Congestive Heart Failure (CHF)
The Heart Muscles cannot Properly Pump Blood
Most people think that congestive heart failure (CHF) means the heart is no longer working, but the truth is the heart still works but in a limited way. The heart is mainly muscle and when the muscles of the heart can no longer pump blood the way they are supposed to, then this is called heart failure or congestive heart failure. Sometimes the heart and the right or left ventricles that pump blood become too stiff, possibly from high blood pressure, or over stretched and cannot do their job properly. It is more common for problems to begin with the left ventricle, which is the heart’s main pumping ventricle. Heart failure can also lead to kidney and liver damage. Congestive heart failure can be life threatening and in some cases a person may need to have a heart transplant.
Causes of Heart Failure
- Coronary Artery Disease (CAD) is the most common cause of heart failure and heart attacks. This causes a buildup of fatty plaque in the arteries that leads to narrowing and congestion.
- Chronic High Blood Pressure causes the heart to over-exert itself and eventually becomes weak or stiff.
- Damage to the heart valves because of CAD, defects or infections like strep
- Damage to the muscles of the heart (cardiomyopathy) can be from genes, infections, drugs, alcohol, smoking or certain medicines that can lead to muscle damage.
- Inflammation of the heart muscle (myocarditis) is often from a viral infection which can cause left-sided heart failure.
- Congenital heart defects are when the infant’s heart did not develop properly before birth and this can lead to heart failure.
- Abnormal heart beats (arrhythmias) occur when the heart beats too fast (tachycardia) or too slowly.
- Chronic diseases like diabetes and HIV
- Thyroid problems either hyperthyroid (too high) or hypothyroid (too low) can cause heart failure.
- Abnormal buildups of iron or protein in the heart can lead to heart failure.
- Obesity forces the heart to work harder and eventually this can lead to heart failure.
- Acute viral or bacterial infections can damage the heart and lead to failure.
- Allergic reactions can affect the heart. For instance anaphylactic shock can cause blood pressure to drop way too low or to zero, the heart stops beating and this is sometimes a cause of death.
- Lung diseases and blood clots in the lungs can lead to heart failure. Lung problems make breathing difficult and this makes a terrible strain on the heart.
- Disruptive sleep apnea is when a person stops breathing periodically during sleep and this weakens the heart.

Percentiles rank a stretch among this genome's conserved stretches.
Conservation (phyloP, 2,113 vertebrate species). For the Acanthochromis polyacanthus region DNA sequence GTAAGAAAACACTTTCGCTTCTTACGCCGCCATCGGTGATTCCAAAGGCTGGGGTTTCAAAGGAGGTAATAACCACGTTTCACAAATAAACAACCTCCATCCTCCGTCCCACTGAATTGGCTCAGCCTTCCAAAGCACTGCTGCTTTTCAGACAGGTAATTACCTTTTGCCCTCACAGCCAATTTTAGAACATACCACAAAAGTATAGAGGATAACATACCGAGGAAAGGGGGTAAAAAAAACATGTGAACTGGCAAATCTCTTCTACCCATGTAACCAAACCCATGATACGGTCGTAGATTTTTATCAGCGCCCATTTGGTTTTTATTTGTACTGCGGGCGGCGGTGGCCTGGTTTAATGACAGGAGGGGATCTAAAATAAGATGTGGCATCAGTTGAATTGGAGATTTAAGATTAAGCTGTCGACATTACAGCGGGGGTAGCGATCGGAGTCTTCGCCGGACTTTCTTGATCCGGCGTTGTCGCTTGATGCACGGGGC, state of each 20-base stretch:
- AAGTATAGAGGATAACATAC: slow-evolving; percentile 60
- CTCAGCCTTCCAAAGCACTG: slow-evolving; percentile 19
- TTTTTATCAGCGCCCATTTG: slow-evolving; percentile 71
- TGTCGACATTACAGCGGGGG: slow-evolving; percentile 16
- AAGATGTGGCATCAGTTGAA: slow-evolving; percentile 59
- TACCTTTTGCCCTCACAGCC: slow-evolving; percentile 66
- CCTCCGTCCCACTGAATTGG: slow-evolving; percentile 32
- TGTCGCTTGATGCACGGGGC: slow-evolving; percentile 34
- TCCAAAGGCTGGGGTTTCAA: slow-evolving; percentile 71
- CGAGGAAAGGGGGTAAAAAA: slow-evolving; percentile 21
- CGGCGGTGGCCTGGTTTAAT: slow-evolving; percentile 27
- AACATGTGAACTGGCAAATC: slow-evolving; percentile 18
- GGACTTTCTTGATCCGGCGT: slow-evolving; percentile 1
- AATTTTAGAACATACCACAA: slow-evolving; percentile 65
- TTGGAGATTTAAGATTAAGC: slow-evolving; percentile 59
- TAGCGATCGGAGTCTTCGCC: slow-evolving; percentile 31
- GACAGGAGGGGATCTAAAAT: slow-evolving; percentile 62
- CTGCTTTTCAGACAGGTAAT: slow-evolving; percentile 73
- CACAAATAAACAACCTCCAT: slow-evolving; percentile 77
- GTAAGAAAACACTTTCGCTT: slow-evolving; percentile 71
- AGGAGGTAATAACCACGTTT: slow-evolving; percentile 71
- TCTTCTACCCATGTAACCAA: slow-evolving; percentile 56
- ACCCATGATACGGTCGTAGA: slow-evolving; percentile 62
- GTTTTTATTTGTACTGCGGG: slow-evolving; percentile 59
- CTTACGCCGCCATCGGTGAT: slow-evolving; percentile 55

Symptoms that Might be from Heart Failure
- Feeling short of breath (dyspnea) while working and also while resting
- Weakness and fatigue
- Swollen ankles, legs and feet (edema)
- Fast heart beat (tachycardia)
- Irregular heart beat
- Exercise is difficult
- Cough and/or wheezing with white or blood tinged phlegm
- Urinating a lot at night
- Swelling of the abdomen that may be ascites
- Gaining weight quickly from water retention
- No appetite (anorexia)
- Concentration problems – less alert
- Chest pain which could be a heart attack
- Coughing that leads to choking or feeling unable to breathe and bringing up blood tinged sputum
Types of Heart Failure
- Left-sided heart failure can cause fluid to go into the lungs that causes shortness of breath.
- Right-sided heart failure can cause fluid to get backed up into the abdomen, legs, ankles and feet.
- Systolic heart failure results from the inability of the left ventricle to properly pump the heart.
- Diastolic heart failure occurs when the left ventricle cannot contract or fill up properly.
While many condition of heart failure cannot be reversed, lifestyle changes can help to prolong life such as:
- Getting enough physical exercise
- Losing weight
- Managing stress
- Eating a heart healthy diet like the Mediterranean Diet that includes extra virgin olive oil (EVOO) as the sole dietary oil and fat.
Rehabilitation after a Heart Attack or Surgery
The Ditmas Park Rehab and Care Center in Brooklyn NY, a 5-star facility is known for its expertise in heart care and offers cardio and cardiopulmonary rehabilitation. They also have an outstanding post cardiac surgery exercise program and a lifestyle modification program to reduce the risks for further coronary problems.
Brooklyn Hospitals near Ditmas Park
New York Presbyterian Brooklyn Methodist Hospital
NYU Langone Hospital—Brooklyn (formerly named NYU Lutheran Medical Center)
SUNY Downstate Medical Center – University Hospital of Brooklyn
NYC Health + Hospitals/Kings County
Heart failure has many causes, but with the right treatment and lifestyle changes, life can be prolonged.
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